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In Christine Hinwood’s The Returning, the war between the Uplanders and the Downlanders is over. But everyone in the village of Kayforl is still struggling with the after effects. Cam returns home from the fighting maimed and struggles to make a new life for himself. But his betrothal to Graceful Fenister is broken off by her father.
A patron called me this week to say that he loved Crashers, by Dana Haynes, so much that he didn’t even want to stop the audio book to go to sleep at night! That is an excellent endorsement! He wanted more books by this author, and we found out that this was the debut novel of Dana Haynes.
It is about an airliner that crashes outside of Portland, Oregon, and a team of experts assembled to investigate the cause of the crash. Some of the members of the team are: Kiki Duvall, a “sonar witch”--a recorder specialist who can hear things that other people cannot; John Roby, a former cop and bomb expert; Walter Mulroney who can build any plane given the right number of bolts; engineer Peter Kim, pilot and former F.B.I. agent Isaiah Grey; pathologist Tommy Tomzak; and the leader, Susan Tanaka who is an intergovernmental liason. They soon discover that this plane crash was no accident--it was a trial run.
I loved my Southern Mama and my Southern Grandma, so when I found Suck in Your Stomach In and Put Some Color On! I knew that I would love it, too. It is chock full of wisdom from mothers across the South--plus a running commentary by the author which is hysterical!
There are such wonderful pearls of wisdom as:
"My mom’s advice on raising children: ‘If it washes off or grows out, it doesn’t hurt anyone. Don’t worry about it!’”
“Mama said, ‘Just because it fits doesn’t mean you oughta wear it.’”
“My mama told me ladies never answered the door barefoot!”
“My grandmother advised me to marry a man my age or a little younger, ‘because they don’t improve with age.’ I now know what she meant.’”
Young Fredle grows up repeatedly hearing the rules about how mice behave. Sometimes it seems like life between the walls of the kitchen is nothing but rules. One of the most important rules is that mice don’t change. But that doesn’t dampen Fredle’s curiosity and sense of adventure. Finally, his mother’s predictions come true, and his curious nature and sweet tooth get Fredle in deep trouble. And so Fredle finds himself Outside.
Let me get this out of the way: if you're not a "computer person," someone with more than a vague knowledge of computer networking technology, Brain Jack, by Brian Falkner, is probably not the book for you. If, however, you ARE such a person, Brain Jack will start off as the kind of thriller that you think you will love, but its ending, like so many other cyber-thrillers, feels rushed and absurd. Don’t get me wrong--you'll enjoy reading it, but don't expect anything too deep from this book.
Sam is the generic hero of our story. He's 17; he's a computer prodigy; and he's going to save the country from itself. The world of Brain Jack is set only a few years into our future. Falkner does a good job of building a world that, initially, is entirely conceivable based on our present. Computer technology is even more prevalent, and its consequences all the more potent. Las Vegas has been the victim of a nuclear attack that has left it in ruins, and the rest of the country is decaying under strict martial conditions.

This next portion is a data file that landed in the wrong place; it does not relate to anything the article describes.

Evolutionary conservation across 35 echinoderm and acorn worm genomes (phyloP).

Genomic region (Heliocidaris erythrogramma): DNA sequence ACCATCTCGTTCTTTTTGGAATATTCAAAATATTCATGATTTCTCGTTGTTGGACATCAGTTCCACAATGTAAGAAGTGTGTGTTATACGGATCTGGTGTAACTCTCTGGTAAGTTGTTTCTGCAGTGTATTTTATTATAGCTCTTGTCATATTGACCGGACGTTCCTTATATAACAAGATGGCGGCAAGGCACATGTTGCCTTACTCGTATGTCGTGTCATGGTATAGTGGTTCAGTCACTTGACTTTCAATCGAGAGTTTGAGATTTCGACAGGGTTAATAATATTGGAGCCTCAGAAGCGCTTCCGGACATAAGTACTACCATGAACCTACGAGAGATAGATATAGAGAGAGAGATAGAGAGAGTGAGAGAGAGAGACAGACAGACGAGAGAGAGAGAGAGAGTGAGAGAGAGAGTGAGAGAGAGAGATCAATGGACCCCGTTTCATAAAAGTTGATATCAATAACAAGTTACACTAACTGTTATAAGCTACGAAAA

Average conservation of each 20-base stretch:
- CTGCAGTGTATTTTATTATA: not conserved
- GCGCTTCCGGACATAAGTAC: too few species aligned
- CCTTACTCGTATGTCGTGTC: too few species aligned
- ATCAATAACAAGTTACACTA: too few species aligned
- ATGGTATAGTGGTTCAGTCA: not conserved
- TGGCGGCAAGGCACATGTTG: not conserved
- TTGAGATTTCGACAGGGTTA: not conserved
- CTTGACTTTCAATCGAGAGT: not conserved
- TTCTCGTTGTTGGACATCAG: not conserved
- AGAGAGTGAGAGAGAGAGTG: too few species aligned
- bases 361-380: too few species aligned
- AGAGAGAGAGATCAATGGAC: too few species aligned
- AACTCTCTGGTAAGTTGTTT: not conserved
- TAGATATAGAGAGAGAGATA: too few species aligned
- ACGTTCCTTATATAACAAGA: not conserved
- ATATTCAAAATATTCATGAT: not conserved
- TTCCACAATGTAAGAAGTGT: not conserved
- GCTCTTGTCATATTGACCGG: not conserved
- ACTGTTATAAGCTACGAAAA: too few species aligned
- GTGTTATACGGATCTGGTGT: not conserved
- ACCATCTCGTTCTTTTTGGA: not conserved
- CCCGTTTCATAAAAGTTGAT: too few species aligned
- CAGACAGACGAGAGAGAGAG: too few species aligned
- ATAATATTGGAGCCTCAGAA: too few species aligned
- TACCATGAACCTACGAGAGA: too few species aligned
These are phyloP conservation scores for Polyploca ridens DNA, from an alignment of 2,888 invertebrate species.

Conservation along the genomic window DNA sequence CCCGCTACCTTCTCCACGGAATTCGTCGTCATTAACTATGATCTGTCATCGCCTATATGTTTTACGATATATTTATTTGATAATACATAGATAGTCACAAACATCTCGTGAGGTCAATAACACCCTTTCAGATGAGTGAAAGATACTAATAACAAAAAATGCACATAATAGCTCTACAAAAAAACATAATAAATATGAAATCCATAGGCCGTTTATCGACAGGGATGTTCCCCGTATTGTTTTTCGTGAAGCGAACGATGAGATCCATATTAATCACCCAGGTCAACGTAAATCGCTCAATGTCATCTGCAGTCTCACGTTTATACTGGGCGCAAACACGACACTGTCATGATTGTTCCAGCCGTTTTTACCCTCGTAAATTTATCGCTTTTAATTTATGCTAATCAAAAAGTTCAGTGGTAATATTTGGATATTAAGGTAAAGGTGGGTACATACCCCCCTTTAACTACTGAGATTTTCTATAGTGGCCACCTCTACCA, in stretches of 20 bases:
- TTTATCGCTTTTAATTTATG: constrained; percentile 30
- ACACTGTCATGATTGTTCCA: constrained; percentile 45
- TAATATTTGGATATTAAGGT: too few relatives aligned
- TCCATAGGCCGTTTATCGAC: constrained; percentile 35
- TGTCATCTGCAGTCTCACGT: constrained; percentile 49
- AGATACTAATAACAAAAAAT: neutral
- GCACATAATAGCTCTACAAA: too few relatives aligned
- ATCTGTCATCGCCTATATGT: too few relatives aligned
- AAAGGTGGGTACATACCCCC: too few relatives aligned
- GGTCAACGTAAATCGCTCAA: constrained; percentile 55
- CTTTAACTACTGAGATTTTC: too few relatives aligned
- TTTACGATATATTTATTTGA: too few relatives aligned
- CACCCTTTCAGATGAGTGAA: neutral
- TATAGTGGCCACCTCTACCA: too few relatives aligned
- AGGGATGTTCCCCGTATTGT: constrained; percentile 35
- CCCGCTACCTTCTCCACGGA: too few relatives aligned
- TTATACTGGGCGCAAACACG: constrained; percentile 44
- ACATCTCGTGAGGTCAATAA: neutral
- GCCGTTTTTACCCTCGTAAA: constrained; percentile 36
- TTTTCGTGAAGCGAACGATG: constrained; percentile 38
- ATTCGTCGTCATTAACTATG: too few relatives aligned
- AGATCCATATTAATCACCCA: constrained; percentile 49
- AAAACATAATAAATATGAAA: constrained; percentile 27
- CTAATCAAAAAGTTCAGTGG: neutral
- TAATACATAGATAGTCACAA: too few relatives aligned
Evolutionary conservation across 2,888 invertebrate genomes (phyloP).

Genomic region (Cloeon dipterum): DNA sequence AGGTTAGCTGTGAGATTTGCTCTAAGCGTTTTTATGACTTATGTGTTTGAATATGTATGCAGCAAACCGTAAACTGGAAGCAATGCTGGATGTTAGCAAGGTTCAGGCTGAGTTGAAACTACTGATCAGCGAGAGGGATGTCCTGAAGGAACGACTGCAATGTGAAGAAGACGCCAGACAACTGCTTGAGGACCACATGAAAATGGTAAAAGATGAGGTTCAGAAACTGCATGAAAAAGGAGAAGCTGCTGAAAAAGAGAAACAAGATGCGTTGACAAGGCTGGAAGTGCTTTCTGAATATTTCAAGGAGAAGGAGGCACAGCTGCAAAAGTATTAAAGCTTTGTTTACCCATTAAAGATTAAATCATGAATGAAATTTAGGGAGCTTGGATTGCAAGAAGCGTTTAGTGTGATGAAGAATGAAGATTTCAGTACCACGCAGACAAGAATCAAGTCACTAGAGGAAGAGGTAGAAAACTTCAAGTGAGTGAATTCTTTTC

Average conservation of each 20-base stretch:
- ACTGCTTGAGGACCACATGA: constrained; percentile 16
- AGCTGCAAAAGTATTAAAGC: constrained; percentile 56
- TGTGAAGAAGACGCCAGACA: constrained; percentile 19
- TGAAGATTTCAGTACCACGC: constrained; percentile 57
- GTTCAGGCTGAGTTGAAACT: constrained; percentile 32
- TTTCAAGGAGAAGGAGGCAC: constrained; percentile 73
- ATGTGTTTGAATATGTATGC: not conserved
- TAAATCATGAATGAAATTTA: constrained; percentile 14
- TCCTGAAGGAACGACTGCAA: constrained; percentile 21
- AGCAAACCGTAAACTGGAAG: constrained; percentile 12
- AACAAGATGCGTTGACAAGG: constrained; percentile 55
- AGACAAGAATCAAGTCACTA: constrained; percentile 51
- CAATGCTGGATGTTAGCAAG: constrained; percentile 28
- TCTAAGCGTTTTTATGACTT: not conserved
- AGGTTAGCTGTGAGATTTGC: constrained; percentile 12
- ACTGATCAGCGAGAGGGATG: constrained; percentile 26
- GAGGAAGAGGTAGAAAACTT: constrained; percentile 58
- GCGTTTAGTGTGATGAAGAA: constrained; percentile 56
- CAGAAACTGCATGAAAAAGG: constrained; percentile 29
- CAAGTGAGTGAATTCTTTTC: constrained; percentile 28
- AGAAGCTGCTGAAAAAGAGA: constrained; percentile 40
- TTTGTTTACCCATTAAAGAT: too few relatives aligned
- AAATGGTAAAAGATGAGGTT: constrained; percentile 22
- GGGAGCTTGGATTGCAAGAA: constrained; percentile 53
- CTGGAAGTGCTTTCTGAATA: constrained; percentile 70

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Jane Eyre by Charlotte Brontë
In early nineteenth-century England, an orphaned young woman accepts employment as a governess at Thornfield Hall, a country estate owned by the mysteriously remote Mr. Rochester. (catalog summary)
If you enjoyed this book's combination of romance and mystery themes and are interested in similar works from the time period, here are some other titles you may enjoy:
The Moonstone by Wilkie Collins
The Moonstone, a yellow diamond looted from an Indian temple and believed to bring bad luck to its owner, is bequeathed to Rachel Verinder on her eighteenth birthday. That very night the priceless stone is stolen again and when Sergeant Cuff is brought in to investigate the crime, he soon realizes that no one in Rachel's household is above suspicion. Hailed by T. S. Eliot as "the first, the longest, and the best of modern English detective novels," The Moonstone is a marvelously taut and intricate tale of mystery, in which facts and memory can prove treacherous and not everyone is as they first appear. (catalog summary)
The Mystery of Edwin Drood by Charles Dickens
Edwin Drood is contracted to marry orphan Rosa when he comes of age, but when they find that duty has gradually replaced affection, they agree to break the engagement off. Shortly afterwards, in the middle of a storm on Christmas Eve, Edwin disappears, leaving nothing but some personal belongings and the suspicion that his jealous uncle John Jasper, madly in love with Rosa, is the killer. And beyond this presumed crime there are further intrigues: the dark opium underworld of sleepy cathedral town Cloisterham, and the sinister double life of choirmaster Jasper, whose drug-fuelled fantasy life belies his respectable appearance. Dickens died before completing Edwin Drood, leaving its tantalizing mystery unsolved and encouraging generations of readers to try to work out what happened next. (catalog summary)